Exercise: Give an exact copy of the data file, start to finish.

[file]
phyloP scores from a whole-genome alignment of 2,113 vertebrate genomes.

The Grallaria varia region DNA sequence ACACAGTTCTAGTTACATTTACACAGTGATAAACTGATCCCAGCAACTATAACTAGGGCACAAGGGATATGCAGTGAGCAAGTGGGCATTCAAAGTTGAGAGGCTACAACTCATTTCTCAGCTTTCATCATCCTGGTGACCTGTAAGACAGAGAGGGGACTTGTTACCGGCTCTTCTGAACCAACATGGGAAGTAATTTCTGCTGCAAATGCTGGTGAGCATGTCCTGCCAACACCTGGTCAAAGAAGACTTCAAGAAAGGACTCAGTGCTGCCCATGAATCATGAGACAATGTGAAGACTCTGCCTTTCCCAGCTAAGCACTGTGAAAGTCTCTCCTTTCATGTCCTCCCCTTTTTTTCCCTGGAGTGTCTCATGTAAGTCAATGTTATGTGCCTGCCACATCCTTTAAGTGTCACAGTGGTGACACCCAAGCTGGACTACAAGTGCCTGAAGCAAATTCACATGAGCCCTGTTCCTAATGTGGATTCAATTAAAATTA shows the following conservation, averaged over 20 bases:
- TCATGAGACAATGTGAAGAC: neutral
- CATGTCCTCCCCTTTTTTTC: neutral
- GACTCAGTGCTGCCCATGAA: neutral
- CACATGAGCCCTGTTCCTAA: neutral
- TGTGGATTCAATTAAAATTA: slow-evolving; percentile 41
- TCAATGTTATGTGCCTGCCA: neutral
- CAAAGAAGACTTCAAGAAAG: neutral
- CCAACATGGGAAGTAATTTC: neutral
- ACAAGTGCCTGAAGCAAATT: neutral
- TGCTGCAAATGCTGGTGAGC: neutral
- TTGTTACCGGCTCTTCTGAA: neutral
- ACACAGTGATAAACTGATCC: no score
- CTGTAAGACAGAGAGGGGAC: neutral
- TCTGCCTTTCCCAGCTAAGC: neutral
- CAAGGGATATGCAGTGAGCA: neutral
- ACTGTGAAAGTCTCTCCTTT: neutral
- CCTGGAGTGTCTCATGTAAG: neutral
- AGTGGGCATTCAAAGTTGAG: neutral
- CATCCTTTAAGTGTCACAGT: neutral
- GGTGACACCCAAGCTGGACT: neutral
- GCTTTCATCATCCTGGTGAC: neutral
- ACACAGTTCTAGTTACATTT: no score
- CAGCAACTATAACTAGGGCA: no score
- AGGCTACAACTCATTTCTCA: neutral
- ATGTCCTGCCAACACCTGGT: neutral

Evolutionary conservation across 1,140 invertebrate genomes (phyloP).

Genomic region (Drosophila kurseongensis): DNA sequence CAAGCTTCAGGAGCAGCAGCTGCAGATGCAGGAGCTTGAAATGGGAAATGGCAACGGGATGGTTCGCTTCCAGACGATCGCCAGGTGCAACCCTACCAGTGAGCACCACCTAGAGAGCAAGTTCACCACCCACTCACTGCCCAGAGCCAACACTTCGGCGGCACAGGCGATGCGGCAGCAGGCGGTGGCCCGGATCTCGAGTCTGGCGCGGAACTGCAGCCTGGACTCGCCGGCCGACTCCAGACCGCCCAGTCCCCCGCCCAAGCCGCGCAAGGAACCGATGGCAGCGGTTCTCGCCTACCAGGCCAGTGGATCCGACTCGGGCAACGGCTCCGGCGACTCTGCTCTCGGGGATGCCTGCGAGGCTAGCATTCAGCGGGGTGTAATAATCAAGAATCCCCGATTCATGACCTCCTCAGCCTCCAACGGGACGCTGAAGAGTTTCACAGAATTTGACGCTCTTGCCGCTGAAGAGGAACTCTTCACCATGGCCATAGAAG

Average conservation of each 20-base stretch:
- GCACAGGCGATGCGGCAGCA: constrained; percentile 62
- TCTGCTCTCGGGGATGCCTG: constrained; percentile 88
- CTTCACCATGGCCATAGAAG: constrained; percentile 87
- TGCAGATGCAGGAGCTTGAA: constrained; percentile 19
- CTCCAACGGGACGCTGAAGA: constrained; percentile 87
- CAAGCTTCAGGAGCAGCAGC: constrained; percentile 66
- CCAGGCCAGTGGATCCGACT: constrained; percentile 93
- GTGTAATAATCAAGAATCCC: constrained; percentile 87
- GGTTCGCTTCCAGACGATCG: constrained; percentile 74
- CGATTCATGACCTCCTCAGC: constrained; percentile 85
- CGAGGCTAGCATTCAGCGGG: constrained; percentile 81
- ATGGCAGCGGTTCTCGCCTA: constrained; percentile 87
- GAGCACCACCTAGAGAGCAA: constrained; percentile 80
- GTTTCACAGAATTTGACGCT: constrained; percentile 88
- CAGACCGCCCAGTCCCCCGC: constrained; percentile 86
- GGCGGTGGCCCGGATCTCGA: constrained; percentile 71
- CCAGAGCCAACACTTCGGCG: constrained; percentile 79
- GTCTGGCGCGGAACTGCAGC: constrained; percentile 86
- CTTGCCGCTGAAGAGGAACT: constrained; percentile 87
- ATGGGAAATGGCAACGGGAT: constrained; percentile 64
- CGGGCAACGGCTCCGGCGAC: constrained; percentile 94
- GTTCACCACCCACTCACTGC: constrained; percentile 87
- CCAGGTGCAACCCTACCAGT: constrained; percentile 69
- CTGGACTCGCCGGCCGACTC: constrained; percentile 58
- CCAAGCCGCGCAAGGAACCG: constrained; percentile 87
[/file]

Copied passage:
phyloP scores from a whole-genome alignment of 2,113 vertebrate genomes.

The Grallaria varia region DNA sequence ACACAGTTCTAGTTACATTTACACAGTGATAAACTGATCCCAGCAACTATAACTAGGGCACAAGGGATATGCAGTGAGCAAGTGGGCATTCAAAGTTGAGAGGCTACAACTCATTTCTCAGCTTTCATCATCCTGGTGACCTGTAAGACAGAGAGGGGACTTGTTACCGGCTCTTCTGAACCAACATGGGAAGTAATTTCTGCTGCAAATGCTGGTGAGCATGTCCTGCCAACACCTGGTCAAAGAAGACTTCAAGAAAGGACTCAGTGCTGCCCATGAATCATGAGACAATGTGAAGACTCTGCCTTTCCCAGCTAAGCACTGTGAAAGTCTCTCCTTTCATGTCCTCCCCTTTTTTTCCCTGGAGTGTCTCATGTAAGTCAATGTTATGTGCCTGCCACATCCTTTAAGTGTCACAGTGGTGACACCCAAGCTGGACTACAAGTGCCTGAAGCAAATTCACATGAGCCCTGTTCCTAATGTGGATTCAATTAAAATTA shows the following conservation, averaged over 20 bases:
- TCATGAGACAATGTGAAGAC: neutral
- CATGTCCTCCCCTTTTTTTC: neutral
- GACTCAGTGCTGCCCATGAA: neutral
- CACATGAGCCCTGTTCCTAA: neutral
- TGTGGATTCAATTAAAATTA: slow-evolving; percentile 41
- TCAATGTTATGTGCCTGCCA: neutral
- CAAAGAAGACTTCAAGAAAG: neutral
- CCAACATGGGAAGTAATTTC: neutral
- ACAAGTGCCTGAAGCAAATT: neutral
- TGCTGCAAATGCTGGTGAGC: neutral
- TTGTTACCGGCTCTTCTGAA: neutral
- ACACAGTGATAAACTGATCC: no score
- CTGTAAGACAGAGAGGGGAC: neutral
- TCTGCCTTTCCCAGCTAAGC: neutral
- CAAGGGATATGCAGTGAGCA: neutral
- ACTGTGAAAGTCTCTCCTTT: neutral
- CCTGGAGTGTCTCATGTAAG: neutral
- AGTGGGCATTCAAAGTTGAG: neutral
- CATCCTTTAAGTGTCACAGT: neutral
- GGTGACACCCAAGCTGGACT: neutral
- GCTTTCATCATCCTGGTGAC: neutral
- ACACAGTTCTAGTTACATTT: no score
- CAGCAACTATAACTAGGGCA: no score
- AGGCTACAACTCATTTCTCA: neutral
- ATGTCCTGCCAACACCTGGT: neutral

Evolutionary conservation across 1,140 invertebrate genomes (phyloP).

Genomic region (Drosophila kurseongensis): DNA sequence CAAGCTTCAGGAGCAGCAGCTGCAGATGCAGGAGCTTGAAATGGGAAATGGCAACGGGATGGTTCGCTTCCAGACGATCGCCAGGTGCAACCCTACCAGTGAGCACCACCTAGAGAGCAAGTTCACCACCCACTCACTGCCCAGAGCCAACACTTCGGCGGCACAGGCGATGCGGCAGCAGGCGGTGGCCCGGATCTCGAGTCTGGCGCGGAACTGCAGCCTGGACTCGCCGGCCGACTCCAGACCGCCCAGTCCCCCGCCCAAGCCGCGCAAGGAACCGATGGCAGCGGTTCTCGCCTACCAGGCCAGTGGATCCGACTCGGGCAACGGCTCCGGCGACTCTGCTCTCGGGGATGCCTGCGAGGCTAGCATTCAGCGGGGTGTAATAATCAAGAATCCCCGATTCATGACCTCCTCAGCCTCCAACGGGACGCTGAAGAGTTTCACAGAATTTGACGCTCTTGCCGCTGAAGAGGAACTCTTCACCATGGCCATAGAAG

Average conservation of each 20-base stretch:
- GCACAGGCGATGCGGCAGCA: constrained; percentile 62
- TCTGCTCTCGGGGATGCCTG: constrained; percentile 88
- CTTCACCATGGCCATAGAAG: constrained; percentile 87
- TGCAGATGCAGGAGCTTGAA: constrained; percentile 19
- CTCCAACGGGACGCTGAAGA: constrained; percentile 87
- CAAGCTTCAGGAGCAGCAGC: constrained; percentile 66
- CCAGGCCAGTGGATCCGACT: constrained; percentile 93
- GTGTAATAATCAAGAATCCC: constrained; percentile 87
- GGTTCGCTTCCAGACGATCG: constrained; percentile 74
- CGATTCATGACCTCCTCAGC: constrained; percentile 85
- CGAGGCTAGCATTCAGCGGG: constrained; percentile 81
- ATGGCAGCGGTTCTCGCCTA: constrained; percentile 87
- GAGCACCACCTAGAGAGCAA: constrained; percentile 80
- GTTTCACAGAATTTGACGCT: constrained; percentile 88
- CAGACCGCCCAGTCCCCCGC: constrained; percentile 86
- GGCGGTGGCCCGGATCTCGA: constrained; percentile 71
- CCAGAGCCAACACTTCGGCG: constrained; percentile 79
- GTCTGGCGCGGAACTGCAGC: constrained; percentile 86
- CTTGCCGCTGAAGAGGAACT: constrained; percentile 87
- ATGGGAAATGGCAACGGGAT: constrained; percentile 64
- CGGGCAACGGCTCCGGCGAC: constrained; percentile 94
- GTTCACCACCCACTCACTGC: constrained; percentile 87
- CCAGGTGCAACCCTACCAGT: constrained; percentile 69
- CTGGACTCGCCGGCCGACTC: constrained; percentile 58
- CCAAGCCGCGCAAGGAACCG: constrained; percentile 87